What makes a good Leader?
by Rich Paschall
With the election cycle starting up AGAIN, and the seemingly endless Presidential debates we will now endure, it is fair to ask what makes a good Leader. What traits do we expect a Leader to have? What do we admire in our leaders? What qualities do we want to avoid in our leaders? What generates our respect and our willingness to follow?
It is not enough to say that our leaders should “lead.” What does that mean exactly? In a certain sense they all want to lead, but where are they trying to take us? What message is their leadership style sending? Are they willing to lead us in a good way?
It is also not enough to say that they should “inspire.” What does that mean as well? If they inspire you, I guess you would, of course, want to follow. Not all inspiration is filled with positive messages or moves in the right direction. Will we know a good leader when one comes along?
Perhaps at the top of my list would be “trustworthy.” Can we trust someone to do a good job? Will they always look out for the best interests of the nation, the community, the local parish or whatever group they are asked to lead? This trait speaks to the virtue of honesty. If we trust someone, then we must believe deep down that they are honest. They will not steal or take advantage of their position. They will not use their position of authority to enrich themselves at the expense of others. Do you trust your leaders?
A good leader must also be a “problem solver.” Every organization will have its challenges along the way and the solutions are not necessarily apparent. This is where a good problem solver is important.
It is not that the leader needs to solve the problem himself or herself, it is that they must know the best way to get to the answers that are being sought. In this regard, leadership might be stepping aside to let someone else handle an issue.
To lead a person must also be self-confident. In this manner some may come across as cocky or arrogant, which could indeed be the case. However, one who lacks confidence in what he does can never be a good leader. Indecision will creep in as the dominant trait. Then the leader will find himself following others, falling prey to advice that may not be in the best interests of all.
Passion is important for those at the top of an organization. I have often seen it at the local level where leaders either do not feel passionate about what they do, or have lost that passion as the years wore on.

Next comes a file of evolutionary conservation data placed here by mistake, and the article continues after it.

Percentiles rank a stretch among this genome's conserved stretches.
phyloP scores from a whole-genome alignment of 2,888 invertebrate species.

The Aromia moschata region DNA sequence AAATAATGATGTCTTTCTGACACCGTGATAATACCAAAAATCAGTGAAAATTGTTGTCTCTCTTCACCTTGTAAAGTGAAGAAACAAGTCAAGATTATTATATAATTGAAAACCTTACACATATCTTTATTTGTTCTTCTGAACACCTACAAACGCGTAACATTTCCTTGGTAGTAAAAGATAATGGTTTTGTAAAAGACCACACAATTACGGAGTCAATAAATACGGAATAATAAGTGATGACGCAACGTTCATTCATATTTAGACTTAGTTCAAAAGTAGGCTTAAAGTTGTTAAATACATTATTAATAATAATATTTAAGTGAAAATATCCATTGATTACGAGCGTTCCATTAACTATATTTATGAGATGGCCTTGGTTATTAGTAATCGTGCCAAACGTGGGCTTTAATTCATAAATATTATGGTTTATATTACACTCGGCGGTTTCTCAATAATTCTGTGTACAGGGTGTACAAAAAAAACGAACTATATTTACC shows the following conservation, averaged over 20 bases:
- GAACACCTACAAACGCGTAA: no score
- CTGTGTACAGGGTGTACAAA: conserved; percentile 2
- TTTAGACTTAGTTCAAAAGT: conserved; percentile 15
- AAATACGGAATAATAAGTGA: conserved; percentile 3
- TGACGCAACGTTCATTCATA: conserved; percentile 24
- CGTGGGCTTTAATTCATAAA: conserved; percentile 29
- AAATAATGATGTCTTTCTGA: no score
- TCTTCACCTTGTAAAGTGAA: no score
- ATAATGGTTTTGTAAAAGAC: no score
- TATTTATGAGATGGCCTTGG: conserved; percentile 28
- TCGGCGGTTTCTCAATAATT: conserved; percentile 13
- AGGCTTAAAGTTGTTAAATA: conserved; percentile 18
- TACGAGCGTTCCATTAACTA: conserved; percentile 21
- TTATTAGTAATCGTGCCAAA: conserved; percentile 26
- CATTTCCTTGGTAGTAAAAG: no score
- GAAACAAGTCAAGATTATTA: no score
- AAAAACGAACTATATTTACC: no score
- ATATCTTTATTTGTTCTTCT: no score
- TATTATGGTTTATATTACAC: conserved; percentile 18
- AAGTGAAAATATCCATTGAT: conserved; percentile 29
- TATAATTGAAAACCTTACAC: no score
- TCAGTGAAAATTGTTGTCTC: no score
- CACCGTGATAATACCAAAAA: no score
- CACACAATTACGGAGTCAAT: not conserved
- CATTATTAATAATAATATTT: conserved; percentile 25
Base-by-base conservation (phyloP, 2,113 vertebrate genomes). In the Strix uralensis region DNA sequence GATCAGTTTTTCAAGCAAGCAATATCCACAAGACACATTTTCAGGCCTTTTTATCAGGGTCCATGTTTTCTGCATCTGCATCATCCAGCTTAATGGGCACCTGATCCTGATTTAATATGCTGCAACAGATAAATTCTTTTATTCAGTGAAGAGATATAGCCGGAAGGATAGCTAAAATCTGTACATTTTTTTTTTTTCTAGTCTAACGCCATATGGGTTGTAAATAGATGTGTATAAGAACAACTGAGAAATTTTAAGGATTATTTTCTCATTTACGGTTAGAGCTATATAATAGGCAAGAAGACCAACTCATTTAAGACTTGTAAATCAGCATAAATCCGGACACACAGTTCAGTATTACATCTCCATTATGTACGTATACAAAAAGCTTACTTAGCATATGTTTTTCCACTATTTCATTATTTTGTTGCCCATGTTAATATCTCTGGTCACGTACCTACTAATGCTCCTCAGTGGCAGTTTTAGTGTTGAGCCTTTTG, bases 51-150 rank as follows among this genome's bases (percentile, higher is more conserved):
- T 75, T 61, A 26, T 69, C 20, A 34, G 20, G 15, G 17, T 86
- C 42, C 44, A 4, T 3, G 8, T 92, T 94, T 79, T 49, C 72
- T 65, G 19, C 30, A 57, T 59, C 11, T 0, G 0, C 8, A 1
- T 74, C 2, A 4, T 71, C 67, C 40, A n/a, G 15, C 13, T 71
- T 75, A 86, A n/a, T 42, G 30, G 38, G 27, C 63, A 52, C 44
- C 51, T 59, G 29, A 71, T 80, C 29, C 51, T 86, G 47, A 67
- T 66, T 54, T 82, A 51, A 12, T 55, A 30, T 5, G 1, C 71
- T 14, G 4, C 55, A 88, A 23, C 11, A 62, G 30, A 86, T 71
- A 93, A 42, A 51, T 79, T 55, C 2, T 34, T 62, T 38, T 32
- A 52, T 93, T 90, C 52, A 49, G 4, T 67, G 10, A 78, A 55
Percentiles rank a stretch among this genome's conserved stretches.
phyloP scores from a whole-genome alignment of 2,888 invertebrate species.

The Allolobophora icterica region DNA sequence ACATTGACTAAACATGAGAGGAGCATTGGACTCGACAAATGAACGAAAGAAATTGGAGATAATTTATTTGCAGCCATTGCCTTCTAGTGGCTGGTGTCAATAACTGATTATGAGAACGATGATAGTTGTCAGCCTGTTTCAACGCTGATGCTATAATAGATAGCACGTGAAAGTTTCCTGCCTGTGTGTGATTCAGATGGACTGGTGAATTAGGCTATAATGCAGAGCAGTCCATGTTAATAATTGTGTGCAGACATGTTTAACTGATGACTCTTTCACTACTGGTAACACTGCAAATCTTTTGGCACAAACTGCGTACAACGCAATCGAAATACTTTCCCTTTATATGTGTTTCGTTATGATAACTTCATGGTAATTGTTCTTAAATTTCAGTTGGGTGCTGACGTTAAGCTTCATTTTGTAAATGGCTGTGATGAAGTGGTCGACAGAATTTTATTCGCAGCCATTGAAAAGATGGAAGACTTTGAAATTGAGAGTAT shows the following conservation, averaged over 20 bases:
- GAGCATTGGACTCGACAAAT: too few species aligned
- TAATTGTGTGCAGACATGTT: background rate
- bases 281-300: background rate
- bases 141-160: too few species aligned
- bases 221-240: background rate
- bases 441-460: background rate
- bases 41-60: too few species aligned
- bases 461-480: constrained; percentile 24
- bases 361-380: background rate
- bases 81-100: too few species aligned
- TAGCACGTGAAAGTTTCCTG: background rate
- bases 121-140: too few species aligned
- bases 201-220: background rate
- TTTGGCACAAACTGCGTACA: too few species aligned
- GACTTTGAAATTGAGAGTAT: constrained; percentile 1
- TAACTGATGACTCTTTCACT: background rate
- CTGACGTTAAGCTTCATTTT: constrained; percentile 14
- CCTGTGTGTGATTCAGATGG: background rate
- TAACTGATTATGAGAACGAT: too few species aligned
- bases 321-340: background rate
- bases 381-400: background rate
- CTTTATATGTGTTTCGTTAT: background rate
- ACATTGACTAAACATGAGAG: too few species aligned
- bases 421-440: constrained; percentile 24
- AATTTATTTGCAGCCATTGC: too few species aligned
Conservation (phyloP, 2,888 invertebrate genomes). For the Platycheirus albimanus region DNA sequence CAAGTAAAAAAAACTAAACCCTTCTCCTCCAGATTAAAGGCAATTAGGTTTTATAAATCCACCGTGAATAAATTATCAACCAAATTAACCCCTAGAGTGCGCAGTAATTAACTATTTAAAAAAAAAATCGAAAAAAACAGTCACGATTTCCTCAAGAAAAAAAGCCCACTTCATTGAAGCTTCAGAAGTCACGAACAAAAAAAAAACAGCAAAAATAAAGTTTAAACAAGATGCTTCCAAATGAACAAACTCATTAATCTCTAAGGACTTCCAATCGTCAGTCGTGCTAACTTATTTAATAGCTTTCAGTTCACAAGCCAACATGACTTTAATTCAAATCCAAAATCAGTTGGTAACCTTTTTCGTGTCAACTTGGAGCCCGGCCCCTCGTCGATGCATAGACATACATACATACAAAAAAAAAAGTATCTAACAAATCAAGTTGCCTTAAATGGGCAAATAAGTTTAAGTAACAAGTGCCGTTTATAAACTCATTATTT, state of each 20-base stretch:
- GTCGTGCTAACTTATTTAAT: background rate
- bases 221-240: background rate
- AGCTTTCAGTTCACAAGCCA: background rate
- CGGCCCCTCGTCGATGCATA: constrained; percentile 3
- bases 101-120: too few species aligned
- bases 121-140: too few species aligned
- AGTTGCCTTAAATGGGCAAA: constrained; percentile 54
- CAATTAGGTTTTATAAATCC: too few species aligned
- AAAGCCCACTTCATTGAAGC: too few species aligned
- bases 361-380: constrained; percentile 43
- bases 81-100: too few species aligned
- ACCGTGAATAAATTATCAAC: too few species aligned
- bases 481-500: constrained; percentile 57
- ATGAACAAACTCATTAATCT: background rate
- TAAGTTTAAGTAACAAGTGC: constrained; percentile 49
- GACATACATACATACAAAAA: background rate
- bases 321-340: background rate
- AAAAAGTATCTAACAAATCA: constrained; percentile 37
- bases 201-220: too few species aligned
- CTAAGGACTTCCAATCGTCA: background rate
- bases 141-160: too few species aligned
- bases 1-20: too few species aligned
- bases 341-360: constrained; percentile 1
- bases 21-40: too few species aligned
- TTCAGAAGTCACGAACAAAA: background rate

Just because you are a good leader in one decade, doesn’t mean that you will be a good leader in the next. Our diocese has a habit of moving successful pastors from one location to another, but success in one place doesn’t mean success at another. Sometimes a problem arises when the so-called leader does not share the same passion for the next assignment as he did for the previous one.
Leaders must be resilient. They must have the ability to “roll with the punches,” as the saying goes. Some do not take real or perceived criticism well. Their downside begins to show when their side of things indeed seems to be down.
One thing for sure — a leader will face criticism. Not all will agree with everything that is said or done. It’s inevitable. A new leader may enjoy a “honeymoon” period of no criticism, but it won’t last. If you’re President of the United States, for example, you need to know how to deal with criticism.
A leader needs vision. He or she must have a clear idea of what it is they should do and how they’ll get there. Again, this doesn’t mean the leader has to do it all. A leader with vision will inspire others to work hard to help a vision become reality. If your vision doesn’t inspire others, you may need to rethink it.
A leader must effectively manage others, especially subordinates in the work place. This means training, coaching, guiding and building up the resources of the organization, town, state, or country through hard work and careful planning. “My way or the Highway” is not an effective leadership style, although I have seen some try to use it on the local level. It is not what any organization needs, and in fact tends to drive away good people.
Problems should be seen as fixable, not something to avoid at all costs. Some so-called leaders would choose the path of least resistance. If they avoid something where there might be even the slight chance of failure or disappointment, they are not leading at all. This is like the “prevent defense” in football. Sometimes that prevents you from winning.
A good leader also is a good listener. I’m sure you’ve heard “no one learns anything new when he’s talking.” A leader knows when and how to listen. A leader knows which questions to ask to get the information to understand the issues and seek the right course of action.
One time I sat down with a local pastor to discuss an event that he felt did not go well in every aspect. At least I thought it was going to be a discussion. Instead it was an unpleasant hour listening to his negative point of view of certain aspects of the event. I’m not sure he listened to anything I said. He could just as well have had the conversation over coffee with himself. I’m not sure why I bothered to talk at all.
Are your leaders listening? Do they care what you think? Will they serve your interests? When local and national elections come, what traits should your elected officials have? As you join community organizations, what traits do you want to see in their leadership?